It's certainly not easy to find produce that's fresh off the farm in South L.A. among the McDonald's, Jack in the Boxes and convenience stores – but it's also not impossible.
One simply needs to look at the Central Avenue Constituent Services Center every Thursday from 10 a.m. to 3 p.m., where one of SEE-LA's farmers markets boasts a fresh selection of fruits, vegetables, nuts and eggs.
SEE-LA – or Sustainable Economic Enterprises of Los Angeles – is a nonprofit community development corporation that works to improve the quality of life in Los Angeles. Laura Gonzales runs the farmers market on Central Avenue for SEE-LA, which is the nonprofit's smallest market project.
"There are only six farmers who sell here," she said. "They have to be certified by the Department of Agriculture in order to work here." Some of those farmers make the drive from cities like Bakersfield, Nipomo, Riverside and San Diego to sell their produce – in part, Gonzales said, because this is where a lot of their sales happen.
The market's first location was 43rd Street. Then it moved to the Central Avenue Jazz Park, and then later the parking lot of Carver Middle School, before finally settling permanently at the Constituent Services Center. Gonzales said Ninth District Councilwoman Jan Perry has been a strong supporter of the market, which is part of the reason they're able to use the space for free every Thursday.
"We couldn't have found anyone better than her," Gonzales said of the councilwoman, pointing to her efforts to provide the members of the South L.A. community with more healthy eating options.
"The food options in South L.A. – there's not a lot of selection," she said. "We only have Fresh & Easy on Adams, and that's pretty much it in terms of good stores. It's a food desert here."
Some of the market's vendors agreed. L.A.-native Alejandro Caporeo sells fruit – mostly citrus – that come from a farm in Fallbrook in San Diego County.
"If you go to the store, all you're going to get is junk," he said. "Over here, you're going to get quality."
Not to mention some more exotic pickings – like blood oranges or cherimoyas. "We sell here to support a community, to bring them fresh fruit from a farm," he said. "And they'll see a lot of things they've never seen at the store."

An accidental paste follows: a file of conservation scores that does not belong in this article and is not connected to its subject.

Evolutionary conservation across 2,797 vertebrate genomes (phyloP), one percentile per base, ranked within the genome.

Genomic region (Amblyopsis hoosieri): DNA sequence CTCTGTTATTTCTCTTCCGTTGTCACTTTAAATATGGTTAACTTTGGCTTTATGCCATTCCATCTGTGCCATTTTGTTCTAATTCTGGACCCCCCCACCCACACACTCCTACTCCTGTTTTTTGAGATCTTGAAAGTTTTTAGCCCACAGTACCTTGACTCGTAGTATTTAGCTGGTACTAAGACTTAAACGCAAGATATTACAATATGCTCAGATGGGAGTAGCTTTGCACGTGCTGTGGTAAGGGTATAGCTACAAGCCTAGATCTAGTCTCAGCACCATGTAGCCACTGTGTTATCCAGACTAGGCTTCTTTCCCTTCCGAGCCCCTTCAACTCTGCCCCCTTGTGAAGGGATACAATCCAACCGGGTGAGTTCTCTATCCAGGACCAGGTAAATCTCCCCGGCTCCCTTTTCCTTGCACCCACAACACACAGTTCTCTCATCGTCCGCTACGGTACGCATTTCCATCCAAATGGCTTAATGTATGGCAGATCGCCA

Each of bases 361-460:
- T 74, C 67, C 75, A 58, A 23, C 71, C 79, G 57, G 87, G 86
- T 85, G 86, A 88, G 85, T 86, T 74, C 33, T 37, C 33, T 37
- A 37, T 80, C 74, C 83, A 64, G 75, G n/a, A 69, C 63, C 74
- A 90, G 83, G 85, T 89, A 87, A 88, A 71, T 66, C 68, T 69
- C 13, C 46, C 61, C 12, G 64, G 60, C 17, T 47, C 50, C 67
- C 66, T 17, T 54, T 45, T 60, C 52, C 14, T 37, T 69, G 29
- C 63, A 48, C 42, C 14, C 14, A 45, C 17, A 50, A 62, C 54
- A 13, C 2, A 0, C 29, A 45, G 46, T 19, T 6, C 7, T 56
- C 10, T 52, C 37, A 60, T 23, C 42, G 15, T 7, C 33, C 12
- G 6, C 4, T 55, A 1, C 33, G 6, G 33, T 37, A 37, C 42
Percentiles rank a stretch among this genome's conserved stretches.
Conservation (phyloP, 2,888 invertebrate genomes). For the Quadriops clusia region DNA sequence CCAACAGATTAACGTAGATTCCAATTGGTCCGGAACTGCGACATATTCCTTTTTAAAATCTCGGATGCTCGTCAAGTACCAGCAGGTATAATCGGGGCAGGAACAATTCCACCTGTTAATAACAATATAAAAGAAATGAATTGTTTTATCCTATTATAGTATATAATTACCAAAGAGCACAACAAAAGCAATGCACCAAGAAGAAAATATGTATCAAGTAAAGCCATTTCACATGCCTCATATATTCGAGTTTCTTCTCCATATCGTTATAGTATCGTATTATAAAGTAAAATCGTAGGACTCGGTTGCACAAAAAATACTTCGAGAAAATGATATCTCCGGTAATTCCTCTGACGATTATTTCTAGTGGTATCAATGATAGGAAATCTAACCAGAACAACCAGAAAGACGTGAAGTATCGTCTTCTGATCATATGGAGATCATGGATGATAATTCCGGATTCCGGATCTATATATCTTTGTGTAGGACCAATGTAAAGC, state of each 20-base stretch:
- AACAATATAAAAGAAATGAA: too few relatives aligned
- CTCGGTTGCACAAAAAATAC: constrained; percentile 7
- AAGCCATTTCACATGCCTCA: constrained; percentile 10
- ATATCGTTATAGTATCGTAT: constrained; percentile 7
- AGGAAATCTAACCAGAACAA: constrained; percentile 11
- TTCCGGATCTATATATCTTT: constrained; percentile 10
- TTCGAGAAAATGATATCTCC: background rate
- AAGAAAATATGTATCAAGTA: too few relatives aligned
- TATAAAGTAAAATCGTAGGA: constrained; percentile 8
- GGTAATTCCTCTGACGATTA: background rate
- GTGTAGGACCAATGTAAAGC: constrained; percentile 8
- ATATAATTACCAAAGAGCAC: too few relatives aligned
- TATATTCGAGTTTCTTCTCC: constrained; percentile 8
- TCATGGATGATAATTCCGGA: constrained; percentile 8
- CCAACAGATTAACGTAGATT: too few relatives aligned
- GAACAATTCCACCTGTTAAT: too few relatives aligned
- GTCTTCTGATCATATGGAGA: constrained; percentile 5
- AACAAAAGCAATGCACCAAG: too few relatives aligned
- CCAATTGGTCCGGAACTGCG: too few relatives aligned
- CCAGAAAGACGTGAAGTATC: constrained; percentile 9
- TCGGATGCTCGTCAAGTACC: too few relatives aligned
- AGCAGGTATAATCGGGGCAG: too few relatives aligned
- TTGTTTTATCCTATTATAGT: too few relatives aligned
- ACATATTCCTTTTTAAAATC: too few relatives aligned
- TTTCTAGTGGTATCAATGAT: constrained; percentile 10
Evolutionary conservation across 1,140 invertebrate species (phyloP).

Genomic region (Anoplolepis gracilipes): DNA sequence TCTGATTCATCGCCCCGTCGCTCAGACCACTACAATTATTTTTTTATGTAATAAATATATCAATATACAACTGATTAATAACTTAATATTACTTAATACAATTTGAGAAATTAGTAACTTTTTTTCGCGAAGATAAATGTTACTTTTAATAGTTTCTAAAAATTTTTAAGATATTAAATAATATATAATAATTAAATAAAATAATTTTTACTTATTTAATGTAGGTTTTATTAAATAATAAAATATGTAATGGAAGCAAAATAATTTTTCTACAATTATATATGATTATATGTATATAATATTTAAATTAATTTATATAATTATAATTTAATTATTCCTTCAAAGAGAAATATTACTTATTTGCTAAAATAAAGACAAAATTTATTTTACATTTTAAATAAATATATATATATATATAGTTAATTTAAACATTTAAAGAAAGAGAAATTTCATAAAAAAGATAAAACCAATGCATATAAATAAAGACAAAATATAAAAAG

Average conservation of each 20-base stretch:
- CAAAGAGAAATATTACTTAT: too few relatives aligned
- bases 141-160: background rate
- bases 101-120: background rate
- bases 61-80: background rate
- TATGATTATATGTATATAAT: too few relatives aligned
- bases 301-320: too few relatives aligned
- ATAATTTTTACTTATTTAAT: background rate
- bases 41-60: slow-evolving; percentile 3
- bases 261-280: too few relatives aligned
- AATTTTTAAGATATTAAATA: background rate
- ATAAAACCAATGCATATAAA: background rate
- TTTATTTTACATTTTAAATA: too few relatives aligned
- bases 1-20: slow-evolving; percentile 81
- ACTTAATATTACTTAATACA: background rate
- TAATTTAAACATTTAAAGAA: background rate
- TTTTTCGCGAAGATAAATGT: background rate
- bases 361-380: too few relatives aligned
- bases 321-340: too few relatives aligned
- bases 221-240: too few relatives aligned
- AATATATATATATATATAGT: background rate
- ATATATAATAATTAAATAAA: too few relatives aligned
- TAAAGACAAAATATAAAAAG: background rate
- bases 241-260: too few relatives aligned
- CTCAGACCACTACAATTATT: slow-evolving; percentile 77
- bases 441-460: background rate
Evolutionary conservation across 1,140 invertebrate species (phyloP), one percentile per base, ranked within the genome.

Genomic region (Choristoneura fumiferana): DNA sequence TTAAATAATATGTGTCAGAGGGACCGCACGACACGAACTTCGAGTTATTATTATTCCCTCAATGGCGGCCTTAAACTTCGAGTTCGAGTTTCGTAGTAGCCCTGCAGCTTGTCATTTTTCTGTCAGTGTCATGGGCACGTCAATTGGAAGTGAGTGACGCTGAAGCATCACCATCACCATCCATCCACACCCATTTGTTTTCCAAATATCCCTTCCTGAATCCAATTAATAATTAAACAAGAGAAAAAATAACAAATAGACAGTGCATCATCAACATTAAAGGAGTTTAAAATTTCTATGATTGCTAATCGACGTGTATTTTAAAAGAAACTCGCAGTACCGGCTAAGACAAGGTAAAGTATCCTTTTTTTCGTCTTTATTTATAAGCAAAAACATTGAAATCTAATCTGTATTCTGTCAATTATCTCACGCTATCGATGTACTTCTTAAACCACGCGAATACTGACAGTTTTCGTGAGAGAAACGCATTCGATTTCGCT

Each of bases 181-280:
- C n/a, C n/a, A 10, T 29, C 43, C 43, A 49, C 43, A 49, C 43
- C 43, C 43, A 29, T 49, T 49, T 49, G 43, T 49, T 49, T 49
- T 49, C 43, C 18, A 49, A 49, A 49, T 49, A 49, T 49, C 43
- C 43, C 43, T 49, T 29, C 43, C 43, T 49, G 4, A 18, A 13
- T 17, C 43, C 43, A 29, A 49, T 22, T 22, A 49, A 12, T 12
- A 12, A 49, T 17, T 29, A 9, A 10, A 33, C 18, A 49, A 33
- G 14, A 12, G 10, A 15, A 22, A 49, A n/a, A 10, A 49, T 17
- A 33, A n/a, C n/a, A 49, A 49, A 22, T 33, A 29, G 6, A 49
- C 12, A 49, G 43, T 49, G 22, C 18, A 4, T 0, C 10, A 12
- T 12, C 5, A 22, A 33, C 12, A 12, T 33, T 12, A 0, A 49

Caporeo described current profits as "so-so," but was confident people would keep coming. "We've got stuff that people like, so they come," he said.
Juan Plascencia made the drive out from a Lancaster farm that specializes in nuts and dried fruit. Pointing out his most popular items – lemon almonds and glazed pecans – Plascencia said his profits were also "up and down," but that it's important that he and the other farmers are there.
"People need to eat more nutritious, healthy food," he said, pointing out the unhealthy options surrounding the Constituent Services Center. "Our produce is very healthy. It's natural, we don't use any spray, chemicals or preservatives."
In recent years, Gonzales has seen an increase in health consciousness in the area, which she credits to the media. "I think people are getting conscious of nutrition and getting more vegetables and fruits because of all the things in the news about being healthy," she said.
Still, statistics still paint South L.A. as an area falling far behind the rest of the county in its collective health, and the market itself relies heavily on grants to remain sustainable. Its clientele rarely uses cash – WIC and EBT are the most popular methods of payment, to the point where Gonzales said the farmers market was responsible for 99 percent of WIC coupon redemption in the area last year.
Right now, Gonzales is focused on the week-to-week tasks running the market entails, a big part of which is keeping her farmers happy.
"The farmers really like it," she said. "I didn't bring many farmers because we're already at capacity right now. if I bring more, sales will go down for everybody. I want to make my farmers happy and make enough money for them to take home because they drive a long ways out here."
Israel Castellanos, who drives out from Riverside every week to sell his vegetables, which include kale, cauliflower and lettuce, seems to be one of those happy farmers. He said everything he sells is pretty popular and that profits seem to be improving.
"It's good for people's health because it's fresh," he said in Spanish. "I just come out here because – well, you have to make a living."